Summary of The End of Power
From Boardrooms to Battlefields and Churches to States, Why Being In Charge Isn’t What It Used to Be
Shifts in getting, using and losing power set new limits on nations, armies, companies and once-potent institutions.
Surprised by the limitations on his power after he became a senior government minister in Venezuela in 1989, Moisés Naím explores whether other powerful people and organizations have experienced a similar erosion of influence. His sweeping examination of how people and institutions acquire, use and lose power offers insights into why governments can’t get anything done and how obscure start-ups can abruptly displace rival giants. Conglomerates, organized religion and powerful nations still enjoy great power, but Naím provides evidence that today’s more dispersed power proves easier to obtain and to lose, but harder to exercise. His argument ranges across politics, war, business, philanthropy and religion. getAbstract recommends his analysis to anyone interested in the broad trends that shape society. Naím’s other recommendation comes from Facebook founder Mark Zuckerberg, who selected this book as the first entry on his public reading list and, by so doing, made it a bestseller.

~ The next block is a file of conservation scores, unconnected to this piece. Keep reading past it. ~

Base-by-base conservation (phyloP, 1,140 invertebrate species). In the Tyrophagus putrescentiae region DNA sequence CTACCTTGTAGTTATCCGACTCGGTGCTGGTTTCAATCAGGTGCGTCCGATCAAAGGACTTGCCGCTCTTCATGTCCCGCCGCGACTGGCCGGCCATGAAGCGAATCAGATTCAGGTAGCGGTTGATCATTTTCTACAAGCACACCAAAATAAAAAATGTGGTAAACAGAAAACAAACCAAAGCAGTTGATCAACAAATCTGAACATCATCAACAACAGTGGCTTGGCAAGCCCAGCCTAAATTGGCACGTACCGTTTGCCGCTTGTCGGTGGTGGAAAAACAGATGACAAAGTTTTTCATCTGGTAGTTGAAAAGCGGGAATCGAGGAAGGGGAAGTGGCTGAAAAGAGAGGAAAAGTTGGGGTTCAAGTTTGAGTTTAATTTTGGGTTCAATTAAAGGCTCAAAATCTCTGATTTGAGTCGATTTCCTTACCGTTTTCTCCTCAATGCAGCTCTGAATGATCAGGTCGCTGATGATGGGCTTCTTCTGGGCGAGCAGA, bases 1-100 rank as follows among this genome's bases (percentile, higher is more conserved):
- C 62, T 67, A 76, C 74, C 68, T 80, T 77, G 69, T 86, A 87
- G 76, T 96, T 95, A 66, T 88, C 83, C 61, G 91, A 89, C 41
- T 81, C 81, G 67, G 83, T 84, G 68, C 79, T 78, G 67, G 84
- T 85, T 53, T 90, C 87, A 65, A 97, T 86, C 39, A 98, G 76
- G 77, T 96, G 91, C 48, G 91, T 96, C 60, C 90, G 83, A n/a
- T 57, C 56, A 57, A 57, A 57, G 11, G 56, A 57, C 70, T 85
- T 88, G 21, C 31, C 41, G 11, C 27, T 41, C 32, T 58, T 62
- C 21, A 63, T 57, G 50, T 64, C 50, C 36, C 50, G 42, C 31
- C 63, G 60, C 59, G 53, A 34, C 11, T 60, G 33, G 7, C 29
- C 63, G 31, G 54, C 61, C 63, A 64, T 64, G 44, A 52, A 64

In this summary, you will learn
- Why the use and concentration of power are waning
- Why power proves easier to acquire and to lose, but more difficult to wield
Comment on this summary
2 years agoFrom the summary it seems the book is comprehensive (albeit not original) on analysis. Curious to see if the book also offers solutions.
2 years agoPretty intriguing analysis. Makes me want to buy the full book.
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